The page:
tighter and the bass guitar and kick drums will sound much more in sync.

The key here is to keep messing with the kick trigger track's position on the timeline, the

threshold control of wavehammer and the release time in wavehammer.

BE SURE to do any tonal and especially compression FX to the bass on the bass track itself.

Putting a dynamic range device AFTER the ducker will render the effect useless.
PipelineAudio wrote on 12/11/2005, 11:05 AM
Heres the situation: No matter how much beating and threatening you do, you can only coax one sort of kind of acceptable take out of the singer, and then only by using every stretch, crossfade and slicing trick you know in Vegas. Forget double or triple tracking ANYTHING!

Yet he wants to sound doubled or Ozzied or something. Here we go.

1. Bust out your calculators again and look for some short delay times at least 15 msec apart but related to the song. For a 120 bpm song, 32 and 62 msec looks about right

2. Render out the vocal track so the slices, crossfades and stretches dont mess your vegas mix up, save as a new *.veg and delete the old track

3. Right click the fresh new vocal track and choose "duplicate track" twice so you have the original plus two copies

4. slide one copy 32 msec late and the other 62 ms late, pan one right somewhere and one left somewhere

5. Right click the copy tracks and pitch shift one up +10 to +20 cents and shift the other down -10to -20 cents. Be sure to preserve length!

6. For the shifted up track, place wavehammer in the insert fx, and set attack 0, release around a quarter note, 250msec in this case, but a little less, you can time this one with your snare drum to dial it in. Set ratio to 2:1 and look for a swing down to 10 dB of reduction

7. For the shifted down track, you can use the stock sony track compressor as the attack time will be longer, about the same distance as the tracks are apart, so start with an attack setting of 29 msec or so. Release as FAST as you can get without distorting the waveform, in fact you may want to filter out the lows to keep the compressor from triggering on them. Set ratio again to 2:1 and look for a 10dB swing. You will find a MUCH different behaviour from this setup than the other track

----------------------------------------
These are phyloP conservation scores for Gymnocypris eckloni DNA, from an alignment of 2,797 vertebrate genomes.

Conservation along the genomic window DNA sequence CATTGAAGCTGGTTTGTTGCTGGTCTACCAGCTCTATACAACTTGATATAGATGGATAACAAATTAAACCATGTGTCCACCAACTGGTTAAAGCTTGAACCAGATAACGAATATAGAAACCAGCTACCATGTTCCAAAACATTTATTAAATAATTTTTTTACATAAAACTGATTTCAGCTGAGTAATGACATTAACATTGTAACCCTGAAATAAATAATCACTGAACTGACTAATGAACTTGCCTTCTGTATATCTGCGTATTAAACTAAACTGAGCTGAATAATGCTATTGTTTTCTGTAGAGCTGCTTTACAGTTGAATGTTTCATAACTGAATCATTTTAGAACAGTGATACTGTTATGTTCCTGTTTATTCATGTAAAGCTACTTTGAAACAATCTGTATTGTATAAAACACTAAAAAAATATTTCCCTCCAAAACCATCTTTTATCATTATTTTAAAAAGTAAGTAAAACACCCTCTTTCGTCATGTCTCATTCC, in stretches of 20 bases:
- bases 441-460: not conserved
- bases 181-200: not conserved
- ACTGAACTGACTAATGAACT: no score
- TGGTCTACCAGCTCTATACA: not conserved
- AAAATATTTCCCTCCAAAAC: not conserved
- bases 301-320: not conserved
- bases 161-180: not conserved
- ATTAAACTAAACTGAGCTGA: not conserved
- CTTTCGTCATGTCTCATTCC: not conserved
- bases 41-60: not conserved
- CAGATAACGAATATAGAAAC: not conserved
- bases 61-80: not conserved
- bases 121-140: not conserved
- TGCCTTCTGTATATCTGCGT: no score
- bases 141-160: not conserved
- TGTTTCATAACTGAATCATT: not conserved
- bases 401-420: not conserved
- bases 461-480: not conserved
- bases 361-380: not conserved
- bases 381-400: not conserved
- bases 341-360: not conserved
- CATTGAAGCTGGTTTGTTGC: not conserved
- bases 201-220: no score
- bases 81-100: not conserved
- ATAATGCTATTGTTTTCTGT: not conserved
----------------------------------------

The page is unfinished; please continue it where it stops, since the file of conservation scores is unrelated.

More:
8. Even out the volumes from the copy track

9. Assign all three vocal tracks to a buss and set the relative levels between them starting with the copies pretty low.

10. Play the whole song, get the original vocal at a comfortable level, just a little under the level where you would say " ahh this is about right just need a little compression to bring it up". But dont put a compressor on it, yet, and maybe you wont need one at all

11. Push up the copy tracks, until you hear the vocal sitting easier and always hearable. Push it up further for more effect till it sounds like Bark at the Moon

12. Try some giant eq, like +9 at 12-15khz on the copy tracks for more of a Rush/Boston vocal sound
jaydeeee wrote on 12/13/2005, 5:10 PM
Some good tips with that kick, but then some not so ideal.

Get yourself some nice preamps (key element to prof recordings), some decent mics (you don't need U87's across the board)... and then get yourself some better plugins. very musical plugs once you've worked with them for a while. I also agree with constraint factor - just because you have plugs doesn't mean you should use em all.
PipelineAudio wrote on 12/13/2005, 9:31 PM
thats cheating
jaydeeee wrote on 12/14/2005, 4:11 PM
PipelineAudio wrote on 12/17/2005, 12:50 AM
If anyones interested, Im putting this up with pictures at
drbam wrote on 12/17/2005, 6:20 AM
"If anyones interested, Im putting this up with pictures at"

That's excellent pipe!! Have you thought about creating a full Vegas mixing tutorial (book/DVD)? Your manner of demonstrating and describing the process is far better than any 3rd party tutorials related to Sony apps I've seen so far! Thanks for taking the time to put this up.

ziggly wrote on 12/19/2005, 6:26 PM
pipelineaudio: mixing/mastering demystified.
definitely sounds like a book title to me.

i have found that some of the other books on Vegas try to explain everything. such as the basic features and every new feature of a particular version of vegas as a result they have so much ground to cover that they dont devote as much time to JUST audio or to mixing and mastering.

i think you should give it a go. printed materials are the easiest for me to study. i think the wire-o bound books, and step by step instructions are winning combination.

even if you have to collaborate with those Vasst folks, i think it would work. your certianly have the credibility from the perspective of the audio users on the Vegas forum.